FILE PHOTO: Signage is seen outside the European Central Bank (ECB) building, in Frankfurt, Germany, July 21, 2022. REUTERS/Wolfgang Rattay
By Danilo Masoni and Joice Alves
MILAN/LONDON (Reuters) – Short-sellers who bet against European banks are set to lose a substantial amount of money in April after the sector bounced back from the shock downfall of Credit Suisse in anticipation of strong quarterly earnings.
Investors who set up bearish trades believing the sector’s stock prices would fall further have lost an estimated $1 billion so far this month, according to analytics firm Ortex, after making $2.7 billion in March, their largest profit on European bank short positions in more than a year.
The STOXX European banks share index has risen as much as 18% from late March’s lows. Italy’s UniCredit – one of the top shorted stocks according Ortex and S&P Global (NYSE:SPGI) Market Intelligence – has rallied 35% since then to its highest since 2016.
“Rate hikes have significantly boosted interest income and that’s not going to fall right now. It is not time yet to leave the financials out of your portfolio,” said Carlo Franchini, head of institutional clients at Banca Ifigest in Milan.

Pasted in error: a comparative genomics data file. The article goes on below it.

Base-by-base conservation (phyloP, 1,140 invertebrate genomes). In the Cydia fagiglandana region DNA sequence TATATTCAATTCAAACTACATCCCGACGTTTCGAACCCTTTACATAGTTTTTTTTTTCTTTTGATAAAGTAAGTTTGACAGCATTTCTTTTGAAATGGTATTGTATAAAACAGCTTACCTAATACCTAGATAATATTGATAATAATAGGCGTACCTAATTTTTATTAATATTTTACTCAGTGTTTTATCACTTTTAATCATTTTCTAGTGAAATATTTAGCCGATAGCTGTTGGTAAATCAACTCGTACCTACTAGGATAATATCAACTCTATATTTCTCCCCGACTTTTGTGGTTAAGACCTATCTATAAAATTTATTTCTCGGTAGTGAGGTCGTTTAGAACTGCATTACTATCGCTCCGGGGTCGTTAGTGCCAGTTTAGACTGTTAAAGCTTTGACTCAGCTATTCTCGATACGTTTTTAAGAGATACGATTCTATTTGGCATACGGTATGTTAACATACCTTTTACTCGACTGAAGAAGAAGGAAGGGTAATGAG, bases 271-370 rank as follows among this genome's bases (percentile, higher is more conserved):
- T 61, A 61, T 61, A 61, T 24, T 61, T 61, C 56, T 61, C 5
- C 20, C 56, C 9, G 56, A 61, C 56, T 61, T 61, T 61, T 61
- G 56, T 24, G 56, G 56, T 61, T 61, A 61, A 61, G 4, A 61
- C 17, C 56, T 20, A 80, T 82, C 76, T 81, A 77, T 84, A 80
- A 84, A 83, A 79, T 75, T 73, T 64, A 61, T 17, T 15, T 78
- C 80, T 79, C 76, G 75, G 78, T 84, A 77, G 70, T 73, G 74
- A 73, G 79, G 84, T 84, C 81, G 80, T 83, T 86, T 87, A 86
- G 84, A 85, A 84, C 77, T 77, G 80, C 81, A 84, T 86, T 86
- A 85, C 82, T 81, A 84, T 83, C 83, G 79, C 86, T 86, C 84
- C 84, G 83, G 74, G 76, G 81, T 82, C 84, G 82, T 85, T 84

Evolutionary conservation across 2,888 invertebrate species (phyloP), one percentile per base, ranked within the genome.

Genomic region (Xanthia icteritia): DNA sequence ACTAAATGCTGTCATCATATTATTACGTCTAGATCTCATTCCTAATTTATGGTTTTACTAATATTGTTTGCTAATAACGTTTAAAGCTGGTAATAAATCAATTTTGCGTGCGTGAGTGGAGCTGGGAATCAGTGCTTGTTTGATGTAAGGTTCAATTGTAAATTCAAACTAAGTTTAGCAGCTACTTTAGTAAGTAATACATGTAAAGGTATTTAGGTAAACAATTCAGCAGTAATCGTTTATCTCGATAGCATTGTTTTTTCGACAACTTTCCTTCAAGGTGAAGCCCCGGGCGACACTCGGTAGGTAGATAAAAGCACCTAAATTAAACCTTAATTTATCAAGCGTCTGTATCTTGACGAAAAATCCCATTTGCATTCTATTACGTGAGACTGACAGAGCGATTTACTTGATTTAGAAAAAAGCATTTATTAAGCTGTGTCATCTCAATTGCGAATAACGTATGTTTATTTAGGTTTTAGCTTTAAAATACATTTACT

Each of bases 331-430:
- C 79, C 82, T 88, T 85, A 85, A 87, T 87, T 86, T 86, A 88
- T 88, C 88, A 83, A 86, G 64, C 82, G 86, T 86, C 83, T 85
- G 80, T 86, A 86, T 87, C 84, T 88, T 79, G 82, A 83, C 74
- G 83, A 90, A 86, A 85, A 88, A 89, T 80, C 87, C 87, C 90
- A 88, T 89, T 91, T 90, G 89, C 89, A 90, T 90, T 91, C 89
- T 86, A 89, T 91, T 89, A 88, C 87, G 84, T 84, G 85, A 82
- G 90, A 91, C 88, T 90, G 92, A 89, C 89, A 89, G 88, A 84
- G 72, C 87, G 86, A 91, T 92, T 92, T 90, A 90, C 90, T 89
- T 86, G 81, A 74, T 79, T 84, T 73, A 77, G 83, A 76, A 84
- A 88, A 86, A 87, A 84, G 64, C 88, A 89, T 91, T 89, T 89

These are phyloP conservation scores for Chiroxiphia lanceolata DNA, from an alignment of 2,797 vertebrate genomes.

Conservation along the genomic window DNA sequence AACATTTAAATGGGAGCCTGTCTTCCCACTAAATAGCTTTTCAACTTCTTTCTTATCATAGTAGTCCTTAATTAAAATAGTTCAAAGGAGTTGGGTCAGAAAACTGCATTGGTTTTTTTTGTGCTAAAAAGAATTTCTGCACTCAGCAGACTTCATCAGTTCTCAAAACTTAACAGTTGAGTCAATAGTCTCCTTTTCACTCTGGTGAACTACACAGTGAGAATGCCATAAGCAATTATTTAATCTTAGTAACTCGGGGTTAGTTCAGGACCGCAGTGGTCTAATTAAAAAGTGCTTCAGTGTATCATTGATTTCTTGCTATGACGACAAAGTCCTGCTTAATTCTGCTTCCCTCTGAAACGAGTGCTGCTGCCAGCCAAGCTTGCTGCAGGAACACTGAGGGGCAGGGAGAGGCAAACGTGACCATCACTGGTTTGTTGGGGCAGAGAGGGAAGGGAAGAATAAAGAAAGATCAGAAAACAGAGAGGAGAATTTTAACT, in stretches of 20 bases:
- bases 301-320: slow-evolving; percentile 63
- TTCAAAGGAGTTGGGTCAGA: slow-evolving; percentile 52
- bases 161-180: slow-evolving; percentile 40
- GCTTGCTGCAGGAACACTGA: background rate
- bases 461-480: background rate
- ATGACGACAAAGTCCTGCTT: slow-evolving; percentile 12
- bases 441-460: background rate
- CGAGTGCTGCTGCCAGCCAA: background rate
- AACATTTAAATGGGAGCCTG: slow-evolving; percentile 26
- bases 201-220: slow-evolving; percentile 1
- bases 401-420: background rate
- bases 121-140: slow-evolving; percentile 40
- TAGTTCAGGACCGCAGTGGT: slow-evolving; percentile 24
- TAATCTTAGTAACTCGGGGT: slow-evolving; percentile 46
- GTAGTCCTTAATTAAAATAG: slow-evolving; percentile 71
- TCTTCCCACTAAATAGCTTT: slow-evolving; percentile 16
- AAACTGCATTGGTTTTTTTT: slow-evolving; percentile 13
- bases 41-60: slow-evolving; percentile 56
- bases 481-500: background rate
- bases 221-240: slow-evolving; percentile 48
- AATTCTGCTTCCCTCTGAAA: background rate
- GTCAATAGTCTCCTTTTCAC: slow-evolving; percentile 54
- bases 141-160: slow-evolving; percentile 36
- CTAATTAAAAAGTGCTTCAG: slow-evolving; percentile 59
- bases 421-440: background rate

Only a few weeks ago, at the peak of the banking turmoil, markets were bracing for a deep downturn and even for central banks to reverse course and start cutting interest rates.
The stress has now eased and investors are once again factoring in more rate hikes, helping banking stocks recover but catching short-sellers and other investors who cut their exposure to the sector off guard.
“Banks fail to reflect the positive impact of interest rates so far, they have much stronger capital bases than they’ve had in other times of economic weakness and therefore the European Central Bank has continued to approve (share) buybacks,” said James Rutland, fund manager at Invesco in London, which has its biggest overweight position within financials.
According to Refinitiv IBES, European financials should report first quarter earnings growth of 31% – the bulk of corporate earnings growth in Europe – with full-year growth forecast at 19.5%.
But a Bank of America (NYSE:BAC) survey showed fund managers cut bank exposure in April to the lowest since May 2020, as they piled into more recession-proof defensive sectors.
Ortex estimates short interest on European banks is close to 1% of the free share float, an 11-month high. Among the top 15 bank shorts in both Ortex and S&P rankings are BNP, Santander (BME:SAN) and ABN, which have more than halved their losses since early March. Svenska Handelsbanken, another highly shorted bank, remains 12% lower, however.
One area of concern is exposure to commercial real estate and investors will be alert to any sign of emerging stress as European lenders report earnings next week.